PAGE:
It was 1937, and the Fascists had already revolted in Spain. I was walking down a street in Hollywood when I saw a sign — “Friends of the Abraham Lincoln Brigade” — written on the side of a building. I turned the corner, opened the door and went in. The people inside said, “What can we do for you?” I said, “I want to go to Spain.” They couldn’t legally send people to Spain, they told me, but did I want to help? I did. My life started with poverty and then came the Depression. I felt a certain responsibility to help the Spanish workers and farmers.

They told me to go to an organization called the Medical Bureau to Aid Spanish Democracy. I was put to work there helping organize meetings and collecting clothes for the Republic. There was a younger guy working with me. One day he turned to me and said, “Do you want to go to Spain?” I said yes, I sure do. He said, “I’ll tell you whom to go see.”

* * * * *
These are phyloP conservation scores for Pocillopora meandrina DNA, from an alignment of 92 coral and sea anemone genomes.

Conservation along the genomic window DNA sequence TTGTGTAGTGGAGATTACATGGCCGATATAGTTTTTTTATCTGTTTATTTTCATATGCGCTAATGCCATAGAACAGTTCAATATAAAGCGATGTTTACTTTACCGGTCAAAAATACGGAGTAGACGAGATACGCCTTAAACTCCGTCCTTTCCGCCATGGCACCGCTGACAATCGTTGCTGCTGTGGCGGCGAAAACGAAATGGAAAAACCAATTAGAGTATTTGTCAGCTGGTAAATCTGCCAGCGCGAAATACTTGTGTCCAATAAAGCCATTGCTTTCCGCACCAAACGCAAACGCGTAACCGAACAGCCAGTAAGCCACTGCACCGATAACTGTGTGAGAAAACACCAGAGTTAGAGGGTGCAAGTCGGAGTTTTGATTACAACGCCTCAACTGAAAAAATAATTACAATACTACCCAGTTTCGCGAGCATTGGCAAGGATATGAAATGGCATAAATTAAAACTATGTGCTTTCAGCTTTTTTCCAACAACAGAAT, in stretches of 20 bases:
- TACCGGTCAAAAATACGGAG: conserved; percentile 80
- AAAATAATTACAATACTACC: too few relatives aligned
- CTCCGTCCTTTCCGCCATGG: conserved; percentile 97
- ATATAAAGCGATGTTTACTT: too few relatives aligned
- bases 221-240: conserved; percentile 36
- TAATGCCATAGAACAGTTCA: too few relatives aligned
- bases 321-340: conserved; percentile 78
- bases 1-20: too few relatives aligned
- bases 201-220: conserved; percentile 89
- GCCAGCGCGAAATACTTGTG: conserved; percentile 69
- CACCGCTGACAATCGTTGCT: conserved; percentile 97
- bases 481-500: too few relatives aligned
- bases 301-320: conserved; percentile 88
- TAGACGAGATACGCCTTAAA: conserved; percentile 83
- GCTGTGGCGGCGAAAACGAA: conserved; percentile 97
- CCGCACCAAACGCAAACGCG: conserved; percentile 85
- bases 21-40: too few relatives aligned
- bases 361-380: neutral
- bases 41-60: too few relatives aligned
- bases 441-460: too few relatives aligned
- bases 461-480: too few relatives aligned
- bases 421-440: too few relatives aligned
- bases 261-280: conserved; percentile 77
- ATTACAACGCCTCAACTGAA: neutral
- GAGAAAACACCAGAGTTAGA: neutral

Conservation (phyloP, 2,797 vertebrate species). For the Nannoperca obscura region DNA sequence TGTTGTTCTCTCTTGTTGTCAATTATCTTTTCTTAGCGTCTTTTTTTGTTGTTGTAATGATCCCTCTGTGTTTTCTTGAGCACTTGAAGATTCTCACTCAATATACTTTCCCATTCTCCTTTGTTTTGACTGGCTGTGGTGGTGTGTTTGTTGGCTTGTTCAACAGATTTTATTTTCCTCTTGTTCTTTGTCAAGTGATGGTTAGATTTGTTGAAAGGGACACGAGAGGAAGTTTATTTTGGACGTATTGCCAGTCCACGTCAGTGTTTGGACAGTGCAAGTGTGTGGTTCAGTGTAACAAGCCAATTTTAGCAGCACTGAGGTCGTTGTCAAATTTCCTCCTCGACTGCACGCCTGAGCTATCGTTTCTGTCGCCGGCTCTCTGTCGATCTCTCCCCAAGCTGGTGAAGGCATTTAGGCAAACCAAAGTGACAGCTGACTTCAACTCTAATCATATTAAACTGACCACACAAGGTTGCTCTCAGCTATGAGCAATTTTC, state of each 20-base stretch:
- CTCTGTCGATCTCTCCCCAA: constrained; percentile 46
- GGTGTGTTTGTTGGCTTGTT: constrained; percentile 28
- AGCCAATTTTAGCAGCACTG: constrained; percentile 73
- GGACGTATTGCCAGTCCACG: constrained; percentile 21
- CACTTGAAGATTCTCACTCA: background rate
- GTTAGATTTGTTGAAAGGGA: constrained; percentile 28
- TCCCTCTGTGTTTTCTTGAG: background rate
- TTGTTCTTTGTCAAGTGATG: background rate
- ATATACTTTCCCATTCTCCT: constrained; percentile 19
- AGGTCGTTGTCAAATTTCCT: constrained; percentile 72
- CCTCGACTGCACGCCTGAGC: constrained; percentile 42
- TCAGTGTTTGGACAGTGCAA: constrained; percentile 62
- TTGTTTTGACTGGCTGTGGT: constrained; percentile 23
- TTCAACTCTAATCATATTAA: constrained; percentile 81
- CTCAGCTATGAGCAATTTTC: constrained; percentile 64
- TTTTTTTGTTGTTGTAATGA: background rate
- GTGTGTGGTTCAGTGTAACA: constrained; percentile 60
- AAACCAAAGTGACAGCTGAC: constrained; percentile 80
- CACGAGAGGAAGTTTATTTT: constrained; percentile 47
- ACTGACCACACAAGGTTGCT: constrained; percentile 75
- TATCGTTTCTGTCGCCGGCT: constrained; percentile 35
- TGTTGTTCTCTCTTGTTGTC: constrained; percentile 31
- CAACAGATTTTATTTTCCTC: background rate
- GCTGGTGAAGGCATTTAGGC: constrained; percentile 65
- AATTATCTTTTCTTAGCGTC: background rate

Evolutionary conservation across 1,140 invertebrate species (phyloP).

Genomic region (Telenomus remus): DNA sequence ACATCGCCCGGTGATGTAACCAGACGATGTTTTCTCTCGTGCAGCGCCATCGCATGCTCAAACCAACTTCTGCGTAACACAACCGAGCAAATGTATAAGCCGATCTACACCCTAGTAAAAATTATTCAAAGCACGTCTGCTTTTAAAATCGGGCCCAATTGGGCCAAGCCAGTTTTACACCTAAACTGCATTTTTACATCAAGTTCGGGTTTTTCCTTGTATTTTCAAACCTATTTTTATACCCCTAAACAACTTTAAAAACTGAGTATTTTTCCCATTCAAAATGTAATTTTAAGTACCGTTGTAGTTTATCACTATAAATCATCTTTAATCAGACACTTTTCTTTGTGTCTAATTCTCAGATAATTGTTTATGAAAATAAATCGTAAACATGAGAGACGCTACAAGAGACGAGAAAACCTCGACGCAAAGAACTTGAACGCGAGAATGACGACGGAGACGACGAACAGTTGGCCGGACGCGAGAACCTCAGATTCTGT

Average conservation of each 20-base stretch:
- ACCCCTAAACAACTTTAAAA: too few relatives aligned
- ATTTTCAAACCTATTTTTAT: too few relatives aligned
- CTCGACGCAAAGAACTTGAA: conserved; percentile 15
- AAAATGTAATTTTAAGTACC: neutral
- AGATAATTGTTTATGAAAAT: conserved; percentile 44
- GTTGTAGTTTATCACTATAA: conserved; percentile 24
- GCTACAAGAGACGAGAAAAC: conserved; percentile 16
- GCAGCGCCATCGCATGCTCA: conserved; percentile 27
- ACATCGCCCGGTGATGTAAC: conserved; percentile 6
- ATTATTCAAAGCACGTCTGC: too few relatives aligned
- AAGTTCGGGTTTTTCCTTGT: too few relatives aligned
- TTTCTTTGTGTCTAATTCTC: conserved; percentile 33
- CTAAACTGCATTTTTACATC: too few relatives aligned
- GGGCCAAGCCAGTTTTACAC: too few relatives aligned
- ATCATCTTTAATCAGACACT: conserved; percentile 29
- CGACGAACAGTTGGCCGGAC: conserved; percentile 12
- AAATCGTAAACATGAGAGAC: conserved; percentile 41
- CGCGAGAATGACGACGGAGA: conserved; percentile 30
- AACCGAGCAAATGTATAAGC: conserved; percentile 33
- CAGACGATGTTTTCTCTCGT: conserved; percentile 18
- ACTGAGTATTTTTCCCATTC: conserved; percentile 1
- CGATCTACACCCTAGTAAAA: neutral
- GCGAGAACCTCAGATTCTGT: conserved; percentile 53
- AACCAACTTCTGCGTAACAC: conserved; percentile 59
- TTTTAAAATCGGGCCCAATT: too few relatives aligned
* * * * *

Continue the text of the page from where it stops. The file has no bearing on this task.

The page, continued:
That whom caught my eye; it sounded awfully formal for the context.

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The speaker is (almost) always topical

March 18, 2015

From my dangler files, this recent entry:

Z4.81 PRP-I-0-1P  Growing up in Chicago in th ’40’s “crickets” were popular, a useless but irritatingly noisy toy. Since replaced by bubble wrap. (Paul Johnson on ADS-L 3/12/15)

The crucial codes are the last two, 0-1P, having to do with where to find the referent for the missing subject of the predicational adjunct (0: no referent in the linguistic context) and the features of this referent (1P: 1st person singular; that is, the referent is the speaker of the sentence).

The adjunct thus frames the content of the main clause as representing the speaker’s thoughts or experiences, and in general 0-1P adjuncts (while impressive examples of classical “dangling modifiers”) are surprisingly acceptable, and not uncommon. And there’s a reason for that.